As part of his effort to transform mental health and substance abuse treatment services in Washington state, Gov. Jay Inslee signed a bill today that overhauls the oversight of behavioral health programs in Washington and integrates those programs with other health care services.
The move is part of a larger plan to transform the way Washington treats patients with behavioral health disorders. Instead of administering physical, mental and chemical-dependency health services as separate systems, Inslee has called for integrating behavioral and physical health care by 2020 to get more people treatment, including preventive services to help them avoid civil commitments at state psychiatric hospitals. The Legislature approved this effort in 2014.
Oftentimes, behavioral health patients end up in county jails, which are not ideal places to administer mental health or addiction treatment.
Instead, state health officials envision a robust health care system that treats the whole person — body and mind — and that streamlines state agencies to provide those services as efficiently and conveniently as possible.
Part of that vision includes increasing the number of behavioral health resources available throughout the state, so that patients can receive treatment in their own communities rather than in one of the state’s two psychiatric hospitals if that level of treatment is necessary.
The supplemental budget passed by the 2018 Legislature includes funding toward this goal, including more than $10 million to support opioid-abuse treatment, $69.3 million for behavioral health enhancements statewide, and more than $1 million of funding to expand Assisted Outpatient Treatment programs, which allow more patients to receive treatment in their own communities.
“Historically, mental health, substance-use disorder and physical health care services were delivered in different systems of care, making it difficult for patients to access all of the medical services and preventive care they needed,” Inslee said just before signing the legislation, HB 1388. “Our state is moving quickly to integrate behavioral health care and physical health care across the state, and we’re ready to make these agency structural changes right away.”
Reforming health care by ‘treating mind and body together’
The legislation requested by Inslee moves oversight of behavioral health programs out of the Department of Social and Health Services to the Health Care Authority and Department of Health, the two agencies that oversee the state’s mental and physical health care programs.
The measure’s primary sponsor, Rep. Eileen Cody, agreed that the bill is an important step in reforming health care in the state.
“Washington has been working to integrate our physical and behavioral health systems,” Cody said. “Treating body and mind together is imperative to addressing health care for all Washingtonians. We’ve already addressed purchasing and treatment and this is the last step in that process and brings oversight to the system. I am proud we’ve been able to make this dream a reality.”
The bill designates HCA as the state’s authority for behavioral health services and tasks the agency with developing a behavioral health program, including partnering with behavioral health organizations and requesting any necessary Medicaid waivers from the federal government.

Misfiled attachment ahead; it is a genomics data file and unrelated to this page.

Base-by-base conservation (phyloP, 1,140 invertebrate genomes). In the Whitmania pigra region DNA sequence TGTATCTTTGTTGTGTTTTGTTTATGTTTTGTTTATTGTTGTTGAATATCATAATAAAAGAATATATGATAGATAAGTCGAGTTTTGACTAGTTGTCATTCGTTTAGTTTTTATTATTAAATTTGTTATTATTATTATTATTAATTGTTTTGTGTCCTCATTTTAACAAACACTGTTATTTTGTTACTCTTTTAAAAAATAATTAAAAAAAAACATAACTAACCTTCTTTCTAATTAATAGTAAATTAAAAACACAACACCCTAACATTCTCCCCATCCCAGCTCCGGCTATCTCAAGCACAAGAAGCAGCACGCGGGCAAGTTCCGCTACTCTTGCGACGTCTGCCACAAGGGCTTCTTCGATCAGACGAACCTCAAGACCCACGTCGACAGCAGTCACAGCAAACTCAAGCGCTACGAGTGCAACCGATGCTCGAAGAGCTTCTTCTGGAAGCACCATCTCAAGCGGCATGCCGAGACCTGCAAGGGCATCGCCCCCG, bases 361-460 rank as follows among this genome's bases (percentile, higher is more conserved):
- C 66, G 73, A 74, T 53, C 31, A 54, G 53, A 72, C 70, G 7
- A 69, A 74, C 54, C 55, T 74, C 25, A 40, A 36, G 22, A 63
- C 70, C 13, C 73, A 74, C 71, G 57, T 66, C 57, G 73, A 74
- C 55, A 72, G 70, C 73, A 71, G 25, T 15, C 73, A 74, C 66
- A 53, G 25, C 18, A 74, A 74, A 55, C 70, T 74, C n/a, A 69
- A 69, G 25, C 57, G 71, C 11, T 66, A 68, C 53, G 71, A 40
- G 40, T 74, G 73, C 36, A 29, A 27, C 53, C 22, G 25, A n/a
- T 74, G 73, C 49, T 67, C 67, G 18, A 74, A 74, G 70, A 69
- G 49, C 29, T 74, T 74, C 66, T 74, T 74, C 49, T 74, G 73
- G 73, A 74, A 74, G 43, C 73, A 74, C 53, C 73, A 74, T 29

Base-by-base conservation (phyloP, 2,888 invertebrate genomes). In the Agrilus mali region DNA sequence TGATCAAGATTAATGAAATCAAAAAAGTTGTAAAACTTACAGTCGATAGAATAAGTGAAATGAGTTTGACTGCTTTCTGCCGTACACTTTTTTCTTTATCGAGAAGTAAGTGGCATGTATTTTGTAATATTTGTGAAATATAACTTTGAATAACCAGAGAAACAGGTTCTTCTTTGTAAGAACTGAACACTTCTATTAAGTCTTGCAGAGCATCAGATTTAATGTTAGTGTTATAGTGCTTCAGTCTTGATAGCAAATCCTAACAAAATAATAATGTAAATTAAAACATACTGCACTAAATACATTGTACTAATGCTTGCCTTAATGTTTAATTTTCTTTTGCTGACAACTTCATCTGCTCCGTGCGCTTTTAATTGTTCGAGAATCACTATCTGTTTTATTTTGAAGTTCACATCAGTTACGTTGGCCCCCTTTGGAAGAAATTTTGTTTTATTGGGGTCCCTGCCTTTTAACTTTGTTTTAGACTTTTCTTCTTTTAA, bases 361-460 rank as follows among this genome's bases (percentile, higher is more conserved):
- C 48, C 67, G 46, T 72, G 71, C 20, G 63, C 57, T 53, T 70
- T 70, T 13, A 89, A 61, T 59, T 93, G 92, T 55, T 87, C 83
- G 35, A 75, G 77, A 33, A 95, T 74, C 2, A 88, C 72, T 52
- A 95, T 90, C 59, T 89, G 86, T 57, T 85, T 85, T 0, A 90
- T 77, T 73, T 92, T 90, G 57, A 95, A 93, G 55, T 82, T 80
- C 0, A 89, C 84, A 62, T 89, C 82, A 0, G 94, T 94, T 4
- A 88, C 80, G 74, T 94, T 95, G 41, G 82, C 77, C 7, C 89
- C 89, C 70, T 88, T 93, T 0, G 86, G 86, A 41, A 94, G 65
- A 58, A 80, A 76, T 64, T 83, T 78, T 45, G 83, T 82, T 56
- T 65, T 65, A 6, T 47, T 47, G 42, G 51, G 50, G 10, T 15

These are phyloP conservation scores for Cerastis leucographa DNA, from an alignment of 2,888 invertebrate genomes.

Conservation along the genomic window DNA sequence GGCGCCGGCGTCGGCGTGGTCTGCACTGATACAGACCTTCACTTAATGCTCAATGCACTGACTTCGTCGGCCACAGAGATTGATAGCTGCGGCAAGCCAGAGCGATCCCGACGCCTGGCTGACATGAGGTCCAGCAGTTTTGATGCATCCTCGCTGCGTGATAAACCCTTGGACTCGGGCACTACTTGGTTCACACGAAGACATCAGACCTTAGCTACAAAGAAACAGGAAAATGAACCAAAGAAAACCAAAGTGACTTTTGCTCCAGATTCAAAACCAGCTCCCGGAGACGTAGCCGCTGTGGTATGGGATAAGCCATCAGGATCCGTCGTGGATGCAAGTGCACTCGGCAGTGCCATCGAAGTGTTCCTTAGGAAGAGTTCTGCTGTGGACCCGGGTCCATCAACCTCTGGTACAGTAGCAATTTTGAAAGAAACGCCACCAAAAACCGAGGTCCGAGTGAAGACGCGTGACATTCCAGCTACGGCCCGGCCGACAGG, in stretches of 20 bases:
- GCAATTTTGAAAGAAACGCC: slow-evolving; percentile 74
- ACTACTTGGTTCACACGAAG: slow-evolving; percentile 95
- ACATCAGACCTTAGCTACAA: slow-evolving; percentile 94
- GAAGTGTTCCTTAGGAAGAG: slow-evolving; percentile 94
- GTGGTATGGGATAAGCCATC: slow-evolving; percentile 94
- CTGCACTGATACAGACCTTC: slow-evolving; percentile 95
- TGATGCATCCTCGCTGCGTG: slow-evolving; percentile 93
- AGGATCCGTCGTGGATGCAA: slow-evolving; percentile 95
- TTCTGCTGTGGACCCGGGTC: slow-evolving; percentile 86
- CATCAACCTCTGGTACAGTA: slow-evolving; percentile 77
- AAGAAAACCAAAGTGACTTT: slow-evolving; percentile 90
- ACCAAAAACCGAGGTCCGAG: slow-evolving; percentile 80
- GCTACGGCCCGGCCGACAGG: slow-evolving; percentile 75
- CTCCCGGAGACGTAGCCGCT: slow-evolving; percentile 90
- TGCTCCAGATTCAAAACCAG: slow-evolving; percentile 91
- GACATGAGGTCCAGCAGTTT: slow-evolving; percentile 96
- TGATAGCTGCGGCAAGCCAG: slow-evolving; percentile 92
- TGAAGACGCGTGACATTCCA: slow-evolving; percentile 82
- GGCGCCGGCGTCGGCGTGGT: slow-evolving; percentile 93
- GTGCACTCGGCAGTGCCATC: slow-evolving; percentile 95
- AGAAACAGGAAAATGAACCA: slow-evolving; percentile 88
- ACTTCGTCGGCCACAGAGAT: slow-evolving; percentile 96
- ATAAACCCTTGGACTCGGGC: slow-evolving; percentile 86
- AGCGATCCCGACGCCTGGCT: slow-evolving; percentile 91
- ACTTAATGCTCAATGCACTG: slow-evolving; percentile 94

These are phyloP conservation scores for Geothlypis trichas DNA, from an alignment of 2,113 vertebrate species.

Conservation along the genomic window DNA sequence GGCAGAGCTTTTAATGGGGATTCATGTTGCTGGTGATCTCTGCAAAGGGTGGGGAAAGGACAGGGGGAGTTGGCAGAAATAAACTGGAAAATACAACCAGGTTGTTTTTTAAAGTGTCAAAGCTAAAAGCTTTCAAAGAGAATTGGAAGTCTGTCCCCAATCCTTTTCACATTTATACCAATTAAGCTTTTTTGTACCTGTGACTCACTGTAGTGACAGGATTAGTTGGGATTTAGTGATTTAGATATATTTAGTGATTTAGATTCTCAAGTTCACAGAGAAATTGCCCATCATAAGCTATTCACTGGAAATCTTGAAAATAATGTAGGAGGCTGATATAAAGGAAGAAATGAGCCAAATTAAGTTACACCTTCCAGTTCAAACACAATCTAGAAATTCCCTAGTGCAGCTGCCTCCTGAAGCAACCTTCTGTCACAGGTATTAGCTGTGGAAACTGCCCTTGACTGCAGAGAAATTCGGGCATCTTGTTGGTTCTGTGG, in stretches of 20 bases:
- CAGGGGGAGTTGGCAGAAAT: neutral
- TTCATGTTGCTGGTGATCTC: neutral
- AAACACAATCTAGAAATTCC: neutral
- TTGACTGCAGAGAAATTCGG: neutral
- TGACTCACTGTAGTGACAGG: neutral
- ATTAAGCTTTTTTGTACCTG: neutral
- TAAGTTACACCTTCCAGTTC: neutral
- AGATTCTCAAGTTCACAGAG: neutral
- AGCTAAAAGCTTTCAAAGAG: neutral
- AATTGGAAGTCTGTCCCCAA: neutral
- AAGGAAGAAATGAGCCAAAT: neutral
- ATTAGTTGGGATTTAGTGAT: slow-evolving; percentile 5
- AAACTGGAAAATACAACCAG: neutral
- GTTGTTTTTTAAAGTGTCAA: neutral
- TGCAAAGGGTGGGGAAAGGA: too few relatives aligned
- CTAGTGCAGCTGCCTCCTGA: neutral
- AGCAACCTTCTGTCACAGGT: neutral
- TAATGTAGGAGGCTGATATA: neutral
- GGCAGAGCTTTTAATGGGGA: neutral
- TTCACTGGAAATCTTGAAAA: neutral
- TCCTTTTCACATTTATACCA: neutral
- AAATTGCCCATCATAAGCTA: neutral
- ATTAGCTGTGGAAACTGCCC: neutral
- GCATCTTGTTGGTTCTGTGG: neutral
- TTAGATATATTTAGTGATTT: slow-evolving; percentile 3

Under the measure, HCA will also be responsible for:
- Leading the state effort for physical and behavioral health integration in the Medicaid program.
- Developing programs to prevent drug addiction, coordinating addiction services with other agencies and creating educational programs for people with addiction disorders.
- Coordinating with state regions, counties, health care providers, tribes and other entities to provide services at the local level.
“As we work to integrate physical and behavioral health care services for Apple Health (Medicaid) clients around the state, we are excited to integrate the work at the state agency level, too,” HCA Director Sue Birch said. “This legislation will allow us to better treat the whole person by bringing together the state-level systems that do this work.”
Meanwhile, the bill aligns professional services within the Department of Health. DOH will be responsible for:
- Certifying and licensing behavioral health providers and related service programs.
- Establishing minimum standards for service providers and community services.
- Disciplining service providers and community services that fail to meet those standards.
- Tightly coordinating with HCA on prevention.
David Johnson, CEO of Navos and a licensed mental health counselor who has led community mental health organizations in King County for 30 years, praised the legislation.
“Abundant research and evidence support that the most effective and economical way to achieve whole person wellness is to fully integrate behavioral health into the full range of medical services,” he said. “Behavioral health has matured as a medical specialty, now using evidence-based practices and achieving measurable outcomes in improved psychological and physical functioning.”
Navos is one of the largest licensed community behavioral health care organizations in Washington, offering inpatient, outpatient and residential treatment for people of all ages, from infants to senior citizens.
“In order to best achieve integration,” Johnson added, “it makes sense to combine all these healthcare specialties into the Health Care Authority where the integration can be developed into smart system initiatives and practice protocols that reduce costs, increase the quality of care, and, ultimately, save lives. The HCA and DOH have long established ways of collaborating to promote this.”
DSHS will keep its authority over operating and maintaining state hospitals and the Child Study and Treatment Center. State leaders are analyzing whether and how to best move those services to HCA at a future date.